Convinced that the boom in leisure travel is permanent, Airbnb aims to expand its listings by convincing more people to turn their homes into short-term rentals.
The company said Wednesday that it will increase the amount of liability coverage for hosts, up to $3 million, in a play for owners of nicer houses in high-cost places such as California. It will also pair newbies with a “superhost” to guide them through the process of becoming a short-term landlord, from signing up through welcoming their first guest.
More listings would not seem to be Airbnb’s biggest challenge.
CEO Brian Chesky says the San Francisco company is taking steps to make price more transparent when consumers browse Airbnb listings, and he predicts that will reduce sky-high cleaning fees that many hosts tack on well into the booking process — a major complaint of consumers.
The company also continues to try to crack down on large parties at rentals, a few of which have turned violent. And it faces efforts to increase regulation of short-term rentals.
Through it all, Airbnb has fared better than most travel companies during the pandemic. This month, it reported a record $1.21 billion profit for the third quarter. Its stock fell, however, because earnings and bookings were less than Wall Street expected and the company gave a cautious fourth-quarter outlook.
Investors worry that consumers paying more for food, gas and housing — and facing predictions of recession — will cut back on discretionary spending like travel, hurting Airbnb.
Some current hosts are worried that might already be happening. Last month, a post on a Facebook page for Airbnb “superhosts” asked, “Has anyone seen a huge decrease in bookings over the last 3 to 4 months? We went from at least 50% occupancy to literally 0% in the last two months.”
Other hosts on social media have suggested theories ranging from a fragile economy to pent-up travel demand finally running out, and some think the problem might be that Airbnb already has too many listings.
Chesky said in an interview that Airbnb has enough hosts now — he didn’t say it has too many — but needs more because leisure travel will keep growing. And, he said, a recession could push more people to turn their homes into Airbnbs. After all, he likes to point out, Airbnb launched during the great recession in 2008.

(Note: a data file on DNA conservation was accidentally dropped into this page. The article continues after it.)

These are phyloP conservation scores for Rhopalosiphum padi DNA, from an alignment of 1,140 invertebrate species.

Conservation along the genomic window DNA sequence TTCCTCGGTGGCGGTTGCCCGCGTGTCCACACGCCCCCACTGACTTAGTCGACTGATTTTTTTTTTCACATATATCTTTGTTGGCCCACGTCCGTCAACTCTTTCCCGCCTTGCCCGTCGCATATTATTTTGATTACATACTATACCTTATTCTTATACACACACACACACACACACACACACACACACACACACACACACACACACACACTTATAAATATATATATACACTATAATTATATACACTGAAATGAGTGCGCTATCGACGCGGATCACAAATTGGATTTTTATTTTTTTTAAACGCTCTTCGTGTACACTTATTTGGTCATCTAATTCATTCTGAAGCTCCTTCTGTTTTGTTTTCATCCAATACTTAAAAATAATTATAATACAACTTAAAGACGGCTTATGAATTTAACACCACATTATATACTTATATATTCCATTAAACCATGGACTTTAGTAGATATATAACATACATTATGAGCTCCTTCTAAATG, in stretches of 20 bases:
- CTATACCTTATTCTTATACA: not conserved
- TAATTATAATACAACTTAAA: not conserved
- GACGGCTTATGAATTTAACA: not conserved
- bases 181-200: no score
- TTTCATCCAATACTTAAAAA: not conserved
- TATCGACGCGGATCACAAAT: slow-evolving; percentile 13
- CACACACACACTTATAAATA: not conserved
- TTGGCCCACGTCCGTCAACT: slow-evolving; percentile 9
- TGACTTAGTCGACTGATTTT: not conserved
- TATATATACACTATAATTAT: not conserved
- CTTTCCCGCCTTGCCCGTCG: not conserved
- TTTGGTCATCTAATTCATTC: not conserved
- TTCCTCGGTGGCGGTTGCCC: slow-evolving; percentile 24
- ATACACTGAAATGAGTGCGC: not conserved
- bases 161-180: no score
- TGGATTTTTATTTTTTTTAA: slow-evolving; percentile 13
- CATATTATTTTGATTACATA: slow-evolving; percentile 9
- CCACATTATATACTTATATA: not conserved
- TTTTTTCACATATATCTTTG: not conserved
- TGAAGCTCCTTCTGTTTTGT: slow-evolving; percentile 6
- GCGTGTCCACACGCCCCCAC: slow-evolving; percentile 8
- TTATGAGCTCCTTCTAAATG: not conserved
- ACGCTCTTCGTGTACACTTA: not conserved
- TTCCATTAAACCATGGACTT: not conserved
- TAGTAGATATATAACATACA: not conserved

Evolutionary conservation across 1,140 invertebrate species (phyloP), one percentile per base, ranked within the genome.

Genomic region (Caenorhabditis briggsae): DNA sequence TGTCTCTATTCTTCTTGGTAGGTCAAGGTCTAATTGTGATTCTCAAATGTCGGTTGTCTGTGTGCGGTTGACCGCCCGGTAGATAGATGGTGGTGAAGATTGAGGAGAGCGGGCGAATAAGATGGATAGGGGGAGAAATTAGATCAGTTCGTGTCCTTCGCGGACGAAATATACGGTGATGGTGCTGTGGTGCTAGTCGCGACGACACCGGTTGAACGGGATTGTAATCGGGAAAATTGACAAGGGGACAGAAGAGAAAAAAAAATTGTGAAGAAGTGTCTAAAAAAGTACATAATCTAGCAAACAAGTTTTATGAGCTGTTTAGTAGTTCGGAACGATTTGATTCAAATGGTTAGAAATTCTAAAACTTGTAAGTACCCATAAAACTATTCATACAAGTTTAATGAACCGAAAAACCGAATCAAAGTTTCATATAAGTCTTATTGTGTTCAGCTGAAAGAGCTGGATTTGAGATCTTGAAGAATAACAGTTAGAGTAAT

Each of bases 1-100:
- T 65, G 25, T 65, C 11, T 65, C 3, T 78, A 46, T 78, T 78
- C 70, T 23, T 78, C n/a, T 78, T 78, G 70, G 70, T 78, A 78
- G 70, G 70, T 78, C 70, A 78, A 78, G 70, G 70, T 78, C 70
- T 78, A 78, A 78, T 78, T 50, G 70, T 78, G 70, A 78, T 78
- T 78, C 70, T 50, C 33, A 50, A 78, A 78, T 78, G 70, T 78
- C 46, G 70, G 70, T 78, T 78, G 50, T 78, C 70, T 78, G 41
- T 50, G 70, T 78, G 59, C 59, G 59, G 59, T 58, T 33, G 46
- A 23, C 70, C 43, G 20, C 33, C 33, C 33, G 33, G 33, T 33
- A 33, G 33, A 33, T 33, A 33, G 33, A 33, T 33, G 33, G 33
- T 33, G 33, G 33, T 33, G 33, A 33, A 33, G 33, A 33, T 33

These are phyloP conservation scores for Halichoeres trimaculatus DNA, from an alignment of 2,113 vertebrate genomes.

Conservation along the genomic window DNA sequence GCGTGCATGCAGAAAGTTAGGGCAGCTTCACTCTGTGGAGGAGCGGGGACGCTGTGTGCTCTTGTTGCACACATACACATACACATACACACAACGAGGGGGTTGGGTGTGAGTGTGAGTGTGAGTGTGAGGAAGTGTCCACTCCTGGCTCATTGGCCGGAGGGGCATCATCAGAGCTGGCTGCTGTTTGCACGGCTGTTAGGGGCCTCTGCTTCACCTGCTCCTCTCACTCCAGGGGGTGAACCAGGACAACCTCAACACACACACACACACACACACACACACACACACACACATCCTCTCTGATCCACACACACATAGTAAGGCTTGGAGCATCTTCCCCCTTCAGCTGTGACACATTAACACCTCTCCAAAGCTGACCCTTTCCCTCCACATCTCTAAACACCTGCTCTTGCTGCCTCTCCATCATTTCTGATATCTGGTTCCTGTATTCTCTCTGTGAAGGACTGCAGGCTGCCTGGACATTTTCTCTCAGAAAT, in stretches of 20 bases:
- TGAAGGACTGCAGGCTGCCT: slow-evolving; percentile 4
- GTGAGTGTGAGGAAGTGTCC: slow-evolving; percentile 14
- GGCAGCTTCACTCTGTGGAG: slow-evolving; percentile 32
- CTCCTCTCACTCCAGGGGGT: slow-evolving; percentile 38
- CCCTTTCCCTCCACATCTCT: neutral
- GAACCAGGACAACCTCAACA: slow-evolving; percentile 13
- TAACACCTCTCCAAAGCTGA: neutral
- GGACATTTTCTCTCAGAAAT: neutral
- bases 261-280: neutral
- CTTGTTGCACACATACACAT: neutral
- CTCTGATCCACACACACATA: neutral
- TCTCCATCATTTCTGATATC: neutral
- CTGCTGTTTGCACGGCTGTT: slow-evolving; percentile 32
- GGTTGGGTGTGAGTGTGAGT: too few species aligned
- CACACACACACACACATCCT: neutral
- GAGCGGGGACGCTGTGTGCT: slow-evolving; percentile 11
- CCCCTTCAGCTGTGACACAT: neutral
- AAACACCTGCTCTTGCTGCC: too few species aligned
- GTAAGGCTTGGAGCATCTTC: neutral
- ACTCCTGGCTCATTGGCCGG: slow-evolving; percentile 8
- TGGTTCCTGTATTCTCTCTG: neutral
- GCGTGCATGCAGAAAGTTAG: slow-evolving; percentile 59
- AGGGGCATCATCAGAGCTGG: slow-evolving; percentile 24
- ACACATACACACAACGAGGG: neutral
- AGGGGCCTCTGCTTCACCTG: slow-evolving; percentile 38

“People are pulling back spending in tons of areas, but not travel,” he said. “And with a looming recession, we felt like more people than ever are going to want to make extra money.”
Potential hosts sometimes hesitate, Chesky said, because they are uncomfortable having strangers in their homes. The company’s response is to triple the amount of coverage for hosts — from $1 million to $3 million — against damage, including to vehicles, boats and a wider range of art on the property.
Chesky is betting that will persuade more owners of nice homes to list them on Airbnb.
“Exactly, and home values have increased since we wrote the $1 million plan,” he said. “We just noticed more than 20% of the homes on Airbnb, and maybe even more than that, were over the $1 million limit in value.”
The company said it is also launching a system to verify the identity of guests and flag potential parties, immediately in the U.S. and Canada and worldwide by next spring. Chesky said the system is “not a silver bullet,” and he didn’t provide many details but said in the U.S. it will include a check of criminal and sex-offender records.
In the meantime, the company is working on a plan to display the all-in price of a stay up front on its app and website — an amount that would include cleaning fees, which can be very high and only appear later in the booking process.
Chesky said he didn’t want to bar or cap cleaning fees — that’s a decision for hosts, he said. But including fees in the upfront price — and in the order in which search results are displayed — “is going to correct the market,” he said.
This story was originally published November 16, 2022 8:00 AM.